The economists David Deming, Claudia Goldin, and Lawrence Katzhave similarly found that graduates of for-profit colleges have lower earnings, higher unemployment rates, and a lot more student debt than graduates of community colleges. They are also quite a bit more likely to default on their student loans. In fact, researchers attribute much of the current student loan “crisis” to the ballooning of the for-profit sector.
But much-needed efforts to regulate the industry shouldn’t ignore the fact that there’s a legitimate reason so many students flocked to these institutions, aside from the questionable recruiting practices and overblown promises that also played a role in driving demand. In this age of globalization and technology, a high school degree no longer ensures a middle-class lifestyle. Post-secondary education, whether a degree or a certificate/credential, remains one of the best routes to economic security, but our country’s community colleges and public institutions, having seen their funding gutted by state legislatures, simply cannot meet the rising demand for higher education.
In an article published in The Future of Children in 2013, Deming, Goldin, and Katz explored the motivations of students at for-profit colleges. They concluded that, while community colleges offer many of the same conveniences that for-profit schools so aggressively advertise (online classes, evening classes, certificates in in-demand fields, etc.) at a lower cost, they are struggling with capacity in the face of budget cuts and pressures. In a survey of community college students conducted in 2011, 37 percent of students reported that they were unable to enroll in at least one course because the course was full. Twenty percent of students reported that they “have had trouble enrolling in the courses that they needed to get their degree or certificate.” In other words, some students at for-profit schools may not be deciding between a for-profit school and a community college, but rather between a for-profit school and no school at all.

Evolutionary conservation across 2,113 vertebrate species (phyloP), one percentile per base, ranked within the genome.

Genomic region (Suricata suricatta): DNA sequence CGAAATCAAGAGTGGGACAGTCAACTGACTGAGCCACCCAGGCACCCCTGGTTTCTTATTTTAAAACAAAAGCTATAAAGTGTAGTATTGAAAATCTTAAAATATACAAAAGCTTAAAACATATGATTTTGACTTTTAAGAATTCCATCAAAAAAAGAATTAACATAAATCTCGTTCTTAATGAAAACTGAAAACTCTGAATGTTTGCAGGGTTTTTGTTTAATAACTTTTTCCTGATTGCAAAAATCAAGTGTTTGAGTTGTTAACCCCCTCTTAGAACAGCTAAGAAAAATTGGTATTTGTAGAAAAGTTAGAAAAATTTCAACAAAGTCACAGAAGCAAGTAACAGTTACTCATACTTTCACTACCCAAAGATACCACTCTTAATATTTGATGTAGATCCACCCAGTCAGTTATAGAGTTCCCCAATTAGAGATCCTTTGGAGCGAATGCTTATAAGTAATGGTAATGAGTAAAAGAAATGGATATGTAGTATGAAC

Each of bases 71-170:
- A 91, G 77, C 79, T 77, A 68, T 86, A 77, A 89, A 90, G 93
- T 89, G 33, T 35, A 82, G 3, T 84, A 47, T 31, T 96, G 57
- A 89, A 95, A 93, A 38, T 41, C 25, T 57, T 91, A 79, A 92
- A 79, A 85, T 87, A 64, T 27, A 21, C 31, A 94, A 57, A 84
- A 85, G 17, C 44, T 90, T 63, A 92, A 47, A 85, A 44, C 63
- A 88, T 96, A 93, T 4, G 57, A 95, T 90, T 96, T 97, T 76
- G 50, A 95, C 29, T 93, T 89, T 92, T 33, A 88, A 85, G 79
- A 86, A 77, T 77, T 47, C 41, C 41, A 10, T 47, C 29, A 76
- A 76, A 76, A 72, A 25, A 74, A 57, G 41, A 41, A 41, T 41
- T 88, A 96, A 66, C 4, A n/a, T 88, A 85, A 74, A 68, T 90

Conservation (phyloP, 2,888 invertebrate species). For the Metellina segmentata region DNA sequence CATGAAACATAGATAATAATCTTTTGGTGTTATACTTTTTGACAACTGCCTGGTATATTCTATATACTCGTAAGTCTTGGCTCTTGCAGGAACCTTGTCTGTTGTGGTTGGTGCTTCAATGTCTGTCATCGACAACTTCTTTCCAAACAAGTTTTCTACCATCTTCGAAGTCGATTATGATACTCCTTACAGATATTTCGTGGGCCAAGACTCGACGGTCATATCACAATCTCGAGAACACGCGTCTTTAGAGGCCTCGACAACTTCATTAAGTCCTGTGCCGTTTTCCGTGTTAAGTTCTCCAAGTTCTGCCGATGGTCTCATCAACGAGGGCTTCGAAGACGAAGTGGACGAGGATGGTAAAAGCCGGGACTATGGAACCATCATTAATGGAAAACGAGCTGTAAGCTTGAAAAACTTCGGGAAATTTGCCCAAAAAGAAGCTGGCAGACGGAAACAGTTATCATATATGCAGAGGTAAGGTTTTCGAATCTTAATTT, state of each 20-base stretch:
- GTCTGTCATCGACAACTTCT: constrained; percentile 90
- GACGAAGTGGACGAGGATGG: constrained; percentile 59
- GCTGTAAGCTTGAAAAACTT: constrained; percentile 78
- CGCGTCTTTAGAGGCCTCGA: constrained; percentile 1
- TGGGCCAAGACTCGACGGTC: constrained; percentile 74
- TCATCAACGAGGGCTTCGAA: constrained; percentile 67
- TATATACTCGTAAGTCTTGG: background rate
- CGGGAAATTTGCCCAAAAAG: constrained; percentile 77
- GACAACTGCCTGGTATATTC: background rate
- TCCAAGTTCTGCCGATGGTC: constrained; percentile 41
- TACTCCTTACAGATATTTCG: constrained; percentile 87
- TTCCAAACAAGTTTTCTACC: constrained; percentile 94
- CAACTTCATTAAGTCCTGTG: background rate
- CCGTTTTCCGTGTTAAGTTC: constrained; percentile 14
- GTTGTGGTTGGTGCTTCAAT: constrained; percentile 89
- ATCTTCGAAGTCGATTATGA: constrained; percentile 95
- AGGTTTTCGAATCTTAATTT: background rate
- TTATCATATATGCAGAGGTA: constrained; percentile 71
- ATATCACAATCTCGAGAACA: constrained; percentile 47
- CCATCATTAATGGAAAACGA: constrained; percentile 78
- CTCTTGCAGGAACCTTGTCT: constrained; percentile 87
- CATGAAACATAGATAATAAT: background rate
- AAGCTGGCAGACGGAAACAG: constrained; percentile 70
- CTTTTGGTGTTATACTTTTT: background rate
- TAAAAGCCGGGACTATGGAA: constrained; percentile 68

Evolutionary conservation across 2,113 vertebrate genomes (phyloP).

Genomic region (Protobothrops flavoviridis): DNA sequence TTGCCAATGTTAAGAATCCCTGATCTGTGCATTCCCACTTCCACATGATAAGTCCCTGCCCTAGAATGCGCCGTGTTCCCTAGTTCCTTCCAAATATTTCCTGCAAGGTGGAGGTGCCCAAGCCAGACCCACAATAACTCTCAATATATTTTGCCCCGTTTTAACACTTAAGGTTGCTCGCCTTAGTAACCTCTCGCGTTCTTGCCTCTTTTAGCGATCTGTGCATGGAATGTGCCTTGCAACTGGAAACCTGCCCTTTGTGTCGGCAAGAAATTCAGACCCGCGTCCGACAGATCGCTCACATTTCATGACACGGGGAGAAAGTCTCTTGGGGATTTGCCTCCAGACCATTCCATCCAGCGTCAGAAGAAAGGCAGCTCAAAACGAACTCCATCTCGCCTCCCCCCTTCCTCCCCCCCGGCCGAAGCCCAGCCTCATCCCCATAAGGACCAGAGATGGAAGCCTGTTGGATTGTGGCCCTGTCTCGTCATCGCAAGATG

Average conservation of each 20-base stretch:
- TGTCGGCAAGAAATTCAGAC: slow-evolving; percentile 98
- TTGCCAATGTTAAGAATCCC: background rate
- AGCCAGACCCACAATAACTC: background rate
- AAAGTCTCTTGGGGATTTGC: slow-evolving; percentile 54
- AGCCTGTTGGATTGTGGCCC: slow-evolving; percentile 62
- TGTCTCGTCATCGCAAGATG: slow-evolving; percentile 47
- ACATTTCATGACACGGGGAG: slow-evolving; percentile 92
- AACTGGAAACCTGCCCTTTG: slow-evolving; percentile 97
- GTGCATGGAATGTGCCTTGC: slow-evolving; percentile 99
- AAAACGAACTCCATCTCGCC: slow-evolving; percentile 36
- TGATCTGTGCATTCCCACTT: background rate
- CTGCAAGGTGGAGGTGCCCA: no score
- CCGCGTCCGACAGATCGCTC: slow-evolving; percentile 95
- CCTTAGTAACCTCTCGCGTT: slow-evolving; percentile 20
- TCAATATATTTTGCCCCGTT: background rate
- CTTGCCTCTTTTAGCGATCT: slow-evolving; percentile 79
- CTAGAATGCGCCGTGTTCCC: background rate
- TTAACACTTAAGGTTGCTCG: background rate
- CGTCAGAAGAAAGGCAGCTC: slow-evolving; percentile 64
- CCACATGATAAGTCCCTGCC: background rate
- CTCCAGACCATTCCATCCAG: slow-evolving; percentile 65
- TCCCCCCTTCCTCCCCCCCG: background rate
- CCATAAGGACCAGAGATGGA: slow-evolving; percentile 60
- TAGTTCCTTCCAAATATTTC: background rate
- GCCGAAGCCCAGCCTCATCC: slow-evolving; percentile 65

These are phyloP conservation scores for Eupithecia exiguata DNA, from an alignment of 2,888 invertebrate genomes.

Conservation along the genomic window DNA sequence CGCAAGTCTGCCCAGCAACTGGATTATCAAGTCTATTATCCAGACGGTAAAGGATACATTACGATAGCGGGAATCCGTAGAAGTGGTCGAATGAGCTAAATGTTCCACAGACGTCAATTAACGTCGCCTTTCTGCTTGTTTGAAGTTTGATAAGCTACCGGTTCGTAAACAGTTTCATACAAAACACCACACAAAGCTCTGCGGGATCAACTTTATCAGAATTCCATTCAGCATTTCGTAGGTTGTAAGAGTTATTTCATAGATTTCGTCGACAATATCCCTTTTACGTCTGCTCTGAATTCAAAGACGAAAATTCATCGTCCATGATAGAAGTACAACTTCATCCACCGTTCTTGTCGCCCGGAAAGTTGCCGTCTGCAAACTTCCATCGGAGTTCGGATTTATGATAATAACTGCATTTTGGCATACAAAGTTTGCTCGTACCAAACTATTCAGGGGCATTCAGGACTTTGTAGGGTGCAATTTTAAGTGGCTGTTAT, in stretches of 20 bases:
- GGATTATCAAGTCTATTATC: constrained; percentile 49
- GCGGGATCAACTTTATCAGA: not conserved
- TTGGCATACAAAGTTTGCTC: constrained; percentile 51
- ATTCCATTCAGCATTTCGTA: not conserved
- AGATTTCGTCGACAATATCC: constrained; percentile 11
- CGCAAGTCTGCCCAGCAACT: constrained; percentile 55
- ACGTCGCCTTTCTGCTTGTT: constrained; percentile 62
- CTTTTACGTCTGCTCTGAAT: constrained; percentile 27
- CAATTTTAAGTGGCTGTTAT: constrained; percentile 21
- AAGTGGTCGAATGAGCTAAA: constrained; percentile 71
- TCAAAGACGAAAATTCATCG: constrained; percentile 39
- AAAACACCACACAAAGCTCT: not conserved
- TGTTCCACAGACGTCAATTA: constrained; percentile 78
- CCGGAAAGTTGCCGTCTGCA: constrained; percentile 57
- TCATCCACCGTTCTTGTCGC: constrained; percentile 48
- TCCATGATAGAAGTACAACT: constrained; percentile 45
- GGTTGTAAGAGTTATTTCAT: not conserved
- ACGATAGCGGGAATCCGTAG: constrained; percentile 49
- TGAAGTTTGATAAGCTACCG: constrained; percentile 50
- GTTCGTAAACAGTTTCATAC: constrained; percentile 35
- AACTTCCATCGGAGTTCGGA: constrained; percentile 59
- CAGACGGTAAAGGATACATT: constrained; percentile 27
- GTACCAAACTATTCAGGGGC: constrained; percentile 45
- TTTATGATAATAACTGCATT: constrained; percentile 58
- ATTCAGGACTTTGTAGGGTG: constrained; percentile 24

The limited evidence to date, in fact, suggests that students and the for-profit education sector respond to community college funding changes. In a 2009 paper in the American Economic Journal, Stephanie Riegg Cellini, an economist at George Washington University, studied the effects of increased community college funding in California, in the form of approved local community college bond referenda. Cellini found that “bond passage diverts students from the private to the public sector and causes a corresponding decline in the number of proprietary schools in the market.”
In the wake of the Great Recession, states dramatically cut funding for higher education. While a number of states have begun to reverse this trend, overall higher education funding remains well below 2007 levels, as the chart at left from the Center on Budget and Policy Priorities illustrates.
Nationwide, state spending on higher education was 20 percent lower in the 2014–15 academic year than it was in the 2007–08 academic year. It’s time to start re-investing in our public institutions of higher learning — it’s good for low-income students and may also be the most effective way to rein in the for-profit education sector.